Poor Miss Clinker’s happy summer with her mother was being a good deal dimmed by her unassuaged sympathy and commiseration.
“Of course, he is grieving for that sweet and distinguished girl, Miss Halcyone La Sarthe,” she told herself—and with the old maid’s hungering for romance, which even the highest education cannot quite crush from the female breast, she longed to know what had parted them.
Mr. Carlyon had gone abroad, she had ascertained that, and La Sarthe Chase was still closed.
The night before John Derringham left for London, he hobbled down to dinner on crutches. He was not to try and use his foot for some weeks still, but the cut on his head was mended now. It was a glorious July evening, the roses were not over on the terrace, and every aspect of nature was gorgeously beautiful and peaceful.
They did not delay long over their repast, and there was still twilight when Mrs. and Miss Clinker left their invalid alone with his wine. A letter was in his pocket, arrived by the evening post from Mrs. Cricklander, which he had not yet opened. It would contain her reflections upon his changed conditions of fortune, of which he had, when he learned of its full magnitude, duly informed her.
He was alternately raging with misery now, or perfectly numb and, as he sat there a shattered wreck of his former insouciant self, gaunt and haggard and pitifully thin, some of his friends would hardly have recognized him.
He felt it was his duty to read the missive presently, but he told himself the lights were too dim, and taking a cigar he hobbled out upon the terrace. His return to public life would now be too late to help to avert disaster, he must just stand aside in these last weeks of the session and see the shipwreck. An unspeakable bitterness invaded his spirit. The moon was rising when he got outside, one day beyond its full. It seemed like a golden ball in the twilight of opal tints, before it should rise in its silver majesty to supreme command of the night. Nature was in one of her most sensuously divine moods. The summer and fulfillment had come.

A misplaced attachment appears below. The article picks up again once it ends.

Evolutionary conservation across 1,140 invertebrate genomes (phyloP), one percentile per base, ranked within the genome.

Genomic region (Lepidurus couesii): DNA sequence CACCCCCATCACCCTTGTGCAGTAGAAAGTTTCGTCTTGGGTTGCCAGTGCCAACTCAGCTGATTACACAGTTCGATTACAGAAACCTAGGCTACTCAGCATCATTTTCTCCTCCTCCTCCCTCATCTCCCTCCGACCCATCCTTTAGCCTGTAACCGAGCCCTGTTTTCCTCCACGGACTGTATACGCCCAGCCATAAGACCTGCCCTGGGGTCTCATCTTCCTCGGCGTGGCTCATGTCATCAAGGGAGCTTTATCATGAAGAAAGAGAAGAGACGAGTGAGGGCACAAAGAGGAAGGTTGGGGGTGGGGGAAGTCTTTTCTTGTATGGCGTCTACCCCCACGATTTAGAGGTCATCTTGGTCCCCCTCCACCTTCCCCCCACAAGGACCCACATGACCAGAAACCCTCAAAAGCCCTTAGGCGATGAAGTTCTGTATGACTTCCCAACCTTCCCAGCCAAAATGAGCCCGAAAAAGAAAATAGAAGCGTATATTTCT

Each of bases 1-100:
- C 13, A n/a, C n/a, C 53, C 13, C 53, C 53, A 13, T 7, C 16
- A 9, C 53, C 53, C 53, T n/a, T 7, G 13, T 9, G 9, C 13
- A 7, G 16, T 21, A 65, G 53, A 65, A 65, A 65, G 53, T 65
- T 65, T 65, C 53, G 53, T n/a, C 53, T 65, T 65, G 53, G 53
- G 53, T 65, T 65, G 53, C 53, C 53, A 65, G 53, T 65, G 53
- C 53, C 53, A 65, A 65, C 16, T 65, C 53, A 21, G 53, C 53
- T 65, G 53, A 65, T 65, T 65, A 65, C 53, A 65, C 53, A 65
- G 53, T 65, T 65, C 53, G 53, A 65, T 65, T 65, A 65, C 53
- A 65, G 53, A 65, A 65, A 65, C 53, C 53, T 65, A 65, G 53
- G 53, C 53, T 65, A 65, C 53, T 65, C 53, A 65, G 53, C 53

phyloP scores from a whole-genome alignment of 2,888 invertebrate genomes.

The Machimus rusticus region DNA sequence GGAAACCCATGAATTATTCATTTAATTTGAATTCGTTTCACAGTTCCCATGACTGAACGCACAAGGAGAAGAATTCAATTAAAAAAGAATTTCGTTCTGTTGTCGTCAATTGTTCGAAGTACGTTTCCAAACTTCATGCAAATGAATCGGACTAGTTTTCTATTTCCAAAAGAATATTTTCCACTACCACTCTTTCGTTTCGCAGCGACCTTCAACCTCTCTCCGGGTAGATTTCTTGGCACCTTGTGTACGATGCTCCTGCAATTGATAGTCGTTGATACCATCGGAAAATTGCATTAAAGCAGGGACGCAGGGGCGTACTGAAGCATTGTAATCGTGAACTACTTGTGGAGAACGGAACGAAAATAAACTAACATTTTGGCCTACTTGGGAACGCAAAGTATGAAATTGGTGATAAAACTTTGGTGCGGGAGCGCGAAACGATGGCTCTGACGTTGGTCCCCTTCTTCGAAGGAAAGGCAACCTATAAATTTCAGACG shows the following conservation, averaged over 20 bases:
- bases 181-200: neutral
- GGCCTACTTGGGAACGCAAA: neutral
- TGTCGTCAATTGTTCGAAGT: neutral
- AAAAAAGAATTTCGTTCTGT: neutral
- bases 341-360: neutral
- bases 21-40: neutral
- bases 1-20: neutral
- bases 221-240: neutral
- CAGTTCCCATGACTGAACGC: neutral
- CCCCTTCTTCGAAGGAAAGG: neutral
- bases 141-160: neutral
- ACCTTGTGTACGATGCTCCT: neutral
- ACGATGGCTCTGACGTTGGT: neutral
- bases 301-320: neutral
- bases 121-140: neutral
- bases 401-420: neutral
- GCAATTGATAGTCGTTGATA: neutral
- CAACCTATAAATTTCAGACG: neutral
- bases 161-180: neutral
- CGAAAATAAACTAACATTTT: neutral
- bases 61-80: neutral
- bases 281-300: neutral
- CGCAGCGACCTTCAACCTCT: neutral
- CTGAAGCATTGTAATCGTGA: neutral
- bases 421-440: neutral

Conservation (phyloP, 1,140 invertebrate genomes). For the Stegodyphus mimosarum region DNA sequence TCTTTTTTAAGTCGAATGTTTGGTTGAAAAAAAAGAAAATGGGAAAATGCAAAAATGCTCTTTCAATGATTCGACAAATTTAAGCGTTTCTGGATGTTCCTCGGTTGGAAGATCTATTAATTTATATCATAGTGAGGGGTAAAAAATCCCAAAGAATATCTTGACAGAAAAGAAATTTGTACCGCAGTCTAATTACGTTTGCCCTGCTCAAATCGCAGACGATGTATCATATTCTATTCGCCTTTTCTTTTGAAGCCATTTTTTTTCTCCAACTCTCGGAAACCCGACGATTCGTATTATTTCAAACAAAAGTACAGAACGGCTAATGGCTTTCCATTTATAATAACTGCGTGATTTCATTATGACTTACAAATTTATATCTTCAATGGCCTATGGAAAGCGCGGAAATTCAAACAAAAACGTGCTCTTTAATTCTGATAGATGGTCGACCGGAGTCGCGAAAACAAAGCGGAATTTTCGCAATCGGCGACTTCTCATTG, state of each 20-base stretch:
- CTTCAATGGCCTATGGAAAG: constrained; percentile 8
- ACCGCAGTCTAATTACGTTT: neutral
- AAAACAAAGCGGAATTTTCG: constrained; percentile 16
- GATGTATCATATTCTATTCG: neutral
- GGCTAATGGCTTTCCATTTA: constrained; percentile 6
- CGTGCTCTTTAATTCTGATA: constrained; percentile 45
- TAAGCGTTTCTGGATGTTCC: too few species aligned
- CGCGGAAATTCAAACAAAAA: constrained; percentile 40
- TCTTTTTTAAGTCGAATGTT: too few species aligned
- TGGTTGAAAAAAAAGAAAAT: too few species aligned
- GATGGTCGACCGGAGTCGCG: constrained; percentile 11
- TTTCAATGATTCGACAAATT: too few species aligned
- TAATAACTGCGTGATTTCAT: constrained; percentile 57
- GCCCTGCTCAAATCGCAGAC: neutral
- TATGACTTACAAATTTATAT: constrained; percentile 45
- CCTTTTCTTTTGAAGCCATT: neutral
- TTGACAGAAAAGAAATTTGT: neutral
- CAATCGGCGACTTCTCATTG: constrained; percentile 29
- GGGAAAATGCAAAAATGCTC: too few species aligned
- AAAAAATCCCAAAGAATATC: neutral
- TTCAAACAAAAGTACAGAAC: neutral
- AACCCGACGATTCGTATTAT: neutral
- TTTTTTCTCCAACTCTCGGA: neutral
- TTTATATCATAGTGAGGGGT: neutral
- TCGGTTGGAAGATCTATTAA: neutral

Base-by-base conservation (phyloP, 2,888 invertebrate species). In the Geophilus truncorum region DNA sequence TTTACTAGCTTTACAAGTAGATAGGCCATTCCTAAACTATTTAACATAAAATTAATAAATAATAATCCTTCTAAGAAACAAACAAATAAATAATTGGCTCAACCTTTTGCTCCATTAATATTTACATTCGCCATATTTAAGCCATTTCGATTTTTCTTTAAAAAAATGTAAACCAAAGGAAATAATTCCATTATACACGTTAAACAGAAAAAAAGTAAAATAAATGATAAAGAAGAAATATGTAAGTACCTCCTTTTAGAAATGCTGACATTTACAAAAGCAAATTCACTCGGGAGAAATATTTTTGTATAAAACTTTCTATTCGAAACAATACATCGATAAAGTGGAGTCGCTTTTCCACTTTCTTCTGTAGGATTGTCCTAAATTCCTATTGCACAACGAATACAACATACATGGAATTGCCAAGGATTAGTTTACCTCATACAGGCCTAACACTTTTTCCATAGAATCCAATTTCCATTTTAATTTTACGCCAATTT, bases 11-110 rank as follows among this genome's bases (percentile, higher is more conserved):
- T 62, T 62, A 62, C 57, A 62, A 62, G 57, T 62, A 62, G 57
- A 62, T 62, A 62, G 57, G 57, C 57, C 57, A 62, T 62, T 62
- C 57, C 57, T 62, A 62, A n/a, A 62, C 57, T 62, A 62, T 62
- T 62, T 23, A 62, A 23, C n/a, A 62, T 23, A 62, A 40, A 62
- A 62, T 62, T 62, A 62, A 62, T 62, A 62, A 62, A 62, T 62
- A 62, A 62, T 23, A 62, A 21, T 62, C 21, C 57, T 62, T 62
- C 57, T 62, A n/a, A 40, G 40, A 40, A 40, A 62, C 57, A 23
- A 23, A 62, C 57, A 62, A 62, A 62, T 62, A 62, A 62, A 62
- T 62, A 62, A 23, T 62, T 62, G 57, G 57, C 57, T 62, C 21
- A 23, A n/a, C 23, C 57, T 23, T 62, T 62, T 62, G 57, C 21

John Derringham sat down in a comfortable chair and gazed in front of him.
There had been moonlight, too, when he had spent those exquisite hours with his love, now six weeks ago—a young half moon. Could it be only six weeks? A lifetime of anguish appeared to have rolled between. And where was she? Then, for the first time, the crust of his self-absorption seemed to crumble, and he thought with new stabs of pain how she, too, must have suffered. He began to picture her waiting by the gate—she would be brave and quiet. And then, as the day passed—what had she done? He could not imagine, but she must have suffered intolerably. When could she have heard of the accident, since the next day she had been taken away? Why had she gone? That was unlike her, to have given in to any force which could separate them. And if he had known this step also was unconsciously caused by his own action in having his letter to Cheiron posted from London, it would have tortured him the more. Another thought came, and he started forward in his chair. Was it possible that she had written to him, and that the letter had got mislaid, among the prodigious quantity which accumulated in those first days of his unconsciousness?